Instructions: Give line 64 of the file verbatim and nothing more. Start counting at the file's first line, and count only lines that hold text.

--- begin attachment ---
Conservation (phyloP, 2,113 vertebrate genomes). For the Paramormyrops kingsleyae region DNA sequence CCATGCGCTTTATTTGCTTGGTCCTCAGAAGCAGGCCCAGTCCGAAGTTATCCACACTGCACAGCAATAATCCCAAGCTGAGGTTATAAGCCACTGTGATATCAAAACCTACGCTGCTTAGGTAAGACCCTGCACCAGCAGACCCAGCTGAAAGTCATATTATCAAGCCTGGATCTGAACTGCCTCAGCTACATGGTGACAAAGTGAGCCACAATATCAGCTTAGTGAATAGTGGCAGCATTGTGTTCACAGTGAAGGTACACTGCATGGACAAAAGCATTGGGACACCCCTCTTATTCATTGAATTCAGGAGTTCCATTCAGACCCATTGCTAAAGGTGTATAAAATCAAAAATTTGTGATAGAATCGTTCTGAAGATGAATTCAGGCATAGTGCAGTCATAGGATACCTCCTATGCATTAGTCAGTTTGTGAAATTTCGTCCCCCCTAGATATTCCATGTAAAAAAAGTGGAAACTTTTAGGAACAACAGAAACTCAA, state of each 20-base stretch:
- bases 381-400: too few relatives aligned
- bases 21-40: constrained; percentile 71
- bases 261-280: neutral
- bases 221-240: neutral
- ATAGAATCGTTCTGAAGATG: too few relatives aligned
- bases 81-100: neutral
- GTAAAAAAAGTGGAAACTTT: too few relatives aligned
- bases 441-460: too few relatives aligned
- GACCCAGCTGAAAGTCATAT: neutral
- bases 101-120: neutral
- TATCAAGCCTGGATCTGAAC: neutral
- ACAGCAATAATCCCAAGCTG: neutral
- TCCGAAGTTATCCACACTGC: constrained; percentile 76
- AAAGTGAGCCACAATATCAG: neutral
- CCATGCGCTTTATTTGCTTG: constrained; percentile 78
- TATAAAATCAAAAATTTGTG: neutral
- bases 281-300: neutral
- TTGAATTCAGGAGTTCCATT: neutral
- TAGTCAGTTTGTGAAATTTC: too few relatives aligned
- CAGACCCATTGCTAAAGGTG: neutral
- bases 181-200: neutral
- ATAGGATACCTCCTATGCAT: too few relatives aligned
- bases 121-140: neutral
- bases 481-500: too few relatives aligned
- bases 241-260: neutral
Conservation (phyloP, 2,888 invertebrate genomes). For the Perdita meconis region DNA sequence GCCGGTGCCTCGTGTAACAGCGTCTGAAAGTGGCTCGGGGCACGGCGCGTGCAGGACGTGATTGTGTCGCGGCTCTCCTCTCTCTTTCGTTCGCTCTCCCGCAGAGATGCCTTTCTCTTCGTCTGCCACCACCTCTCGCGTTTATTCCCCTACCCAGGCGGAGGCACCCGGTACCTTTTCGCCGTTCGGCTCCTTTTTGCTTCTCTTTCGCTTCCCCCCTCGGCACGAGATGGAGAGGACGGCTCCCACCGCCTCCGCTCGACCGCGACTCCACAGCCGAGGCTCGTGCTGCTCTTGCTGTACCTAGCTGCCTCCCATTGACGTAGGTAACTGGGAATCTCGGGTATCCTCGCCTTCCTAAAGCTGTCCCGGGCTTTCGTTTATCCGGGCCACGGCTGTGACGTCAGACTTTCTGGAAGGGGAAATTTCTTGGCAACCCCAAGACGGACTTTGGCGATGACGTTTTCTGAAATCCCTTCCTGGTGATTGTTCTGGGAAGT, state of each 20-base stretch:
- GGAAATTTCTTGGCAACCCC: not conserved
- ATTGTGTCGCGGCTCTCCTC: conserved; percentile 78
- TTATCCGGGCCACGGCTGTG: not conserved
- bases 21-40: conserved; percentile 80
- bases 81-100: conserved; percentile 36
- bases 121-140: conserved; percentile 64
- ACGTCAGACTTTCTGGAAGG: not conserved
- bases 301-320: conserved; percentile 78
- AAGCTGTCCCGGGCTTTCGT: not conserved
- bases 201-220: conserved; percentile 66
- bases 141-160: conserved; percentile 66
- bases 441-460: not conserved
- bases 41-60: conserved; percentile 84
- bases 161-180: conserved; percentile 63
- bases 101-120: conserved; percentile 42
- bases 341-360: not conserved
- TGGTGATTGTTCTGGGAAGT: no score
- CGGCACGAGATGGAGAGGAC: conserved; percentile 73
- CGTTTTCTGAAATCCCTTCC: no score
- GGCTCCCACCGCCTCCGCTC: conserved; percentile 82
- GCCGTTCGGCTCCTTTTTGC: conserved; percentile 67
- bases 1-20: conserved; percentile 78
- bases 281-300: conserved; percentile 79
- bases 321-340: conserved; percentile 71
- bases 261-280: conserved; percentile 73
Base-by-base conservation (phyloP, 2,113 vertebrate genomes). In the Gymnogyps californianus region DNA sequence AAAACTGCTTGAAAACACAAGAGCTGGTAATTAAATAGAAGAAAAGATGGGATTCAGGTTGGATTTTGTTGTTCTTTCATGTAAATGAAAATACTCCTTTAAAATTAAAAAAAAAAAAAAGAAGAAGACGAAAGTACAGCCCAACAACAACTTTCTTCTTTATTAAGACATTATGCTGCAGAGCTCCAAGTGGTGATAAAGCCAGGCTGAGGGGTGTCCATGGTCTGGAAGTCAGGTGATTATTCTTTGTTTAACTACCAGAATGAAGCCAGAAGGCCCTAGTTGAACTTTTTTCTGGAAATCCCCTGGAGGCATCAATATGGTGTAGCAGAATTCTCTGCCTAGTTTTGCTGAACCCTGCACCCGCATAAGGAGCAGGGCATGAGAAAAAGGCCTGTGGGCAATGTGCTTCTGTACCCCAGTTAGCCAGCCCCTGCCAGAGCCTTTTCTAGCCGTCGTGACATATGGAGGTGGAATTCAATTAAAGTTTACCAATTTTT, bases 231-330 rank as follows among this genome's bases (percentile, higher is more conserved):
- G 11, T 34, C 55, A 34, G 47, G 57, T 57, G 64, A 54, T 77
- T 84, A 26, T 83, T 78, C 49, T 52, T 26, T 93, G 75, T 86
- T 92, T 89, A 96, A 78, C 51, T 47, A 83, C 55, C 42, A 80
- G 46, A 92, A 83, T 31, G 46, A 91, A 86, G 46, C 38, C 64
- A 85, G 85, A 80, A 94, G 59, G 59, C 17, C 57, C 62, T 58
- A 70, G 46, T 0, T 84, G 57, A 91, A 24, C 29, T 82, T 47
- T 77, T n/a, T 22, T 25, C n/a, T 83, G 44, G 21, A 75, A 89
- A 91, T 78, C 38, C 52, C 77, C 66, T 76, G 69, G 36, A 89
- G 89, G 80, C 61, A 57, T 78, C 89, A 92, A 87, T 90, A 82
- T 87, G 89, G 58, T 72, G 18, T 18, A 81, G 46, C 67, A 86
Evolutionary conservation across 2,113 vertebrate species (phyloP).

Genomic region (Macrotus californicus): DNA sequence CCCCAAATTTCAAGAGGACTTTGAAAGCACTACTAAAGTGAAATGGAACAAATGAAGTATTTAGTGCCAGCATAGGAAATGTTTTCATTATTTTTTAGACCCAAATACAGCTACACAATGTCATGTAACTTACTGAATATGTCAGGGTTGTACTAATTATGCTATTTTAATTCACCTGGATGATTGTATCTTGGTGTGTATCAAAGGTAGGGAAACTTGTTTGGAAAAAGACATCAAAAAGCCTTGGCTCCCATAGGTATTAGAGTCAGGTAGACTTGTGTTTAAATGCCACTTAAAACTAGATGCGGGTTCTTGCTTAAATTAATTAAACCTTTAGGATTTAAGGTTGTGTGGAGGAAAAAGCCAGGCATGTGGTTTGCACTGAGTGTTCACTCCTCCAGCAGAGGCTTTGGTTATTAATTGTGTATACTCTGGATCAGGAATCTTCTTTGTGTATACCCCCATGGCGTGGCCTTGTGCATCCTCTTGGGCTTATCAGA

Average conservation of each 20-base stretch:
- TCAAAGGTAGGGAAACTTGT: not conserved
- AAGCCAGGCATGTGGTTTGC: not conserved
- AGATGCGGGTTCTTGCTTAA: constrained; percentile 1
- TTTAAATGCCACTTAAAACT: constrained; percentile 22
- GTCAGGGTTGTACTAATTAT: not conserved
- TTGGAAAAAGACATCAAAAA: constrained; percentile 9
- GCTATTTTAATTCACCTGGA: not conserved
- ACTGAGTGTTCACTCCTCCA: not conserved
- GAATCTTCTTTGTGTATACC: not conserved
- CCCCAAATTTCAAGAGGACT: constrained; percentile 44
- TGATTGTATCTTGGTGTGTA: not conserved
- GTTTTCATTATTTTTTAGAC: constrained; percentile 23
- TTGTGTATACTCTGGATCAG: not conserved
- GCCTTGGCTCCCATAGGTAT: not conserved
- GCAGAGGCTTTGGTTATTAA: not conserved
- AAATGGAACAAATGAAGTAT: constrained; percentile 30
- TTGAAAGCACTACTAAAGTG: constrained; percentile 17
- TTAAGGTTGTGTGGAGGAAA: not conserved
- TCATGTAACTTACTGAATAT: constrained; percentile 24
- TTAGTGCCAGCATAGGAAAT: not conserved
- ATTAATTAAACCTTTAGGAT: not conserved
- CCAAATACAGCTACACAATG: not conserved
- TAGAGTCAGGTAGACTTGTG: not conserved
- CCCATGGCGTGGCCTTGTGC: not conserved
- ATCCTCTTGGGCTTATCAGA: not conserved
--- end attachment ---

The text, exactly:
Evolutionary conservation across 2,113 vertebrate species (phyloP).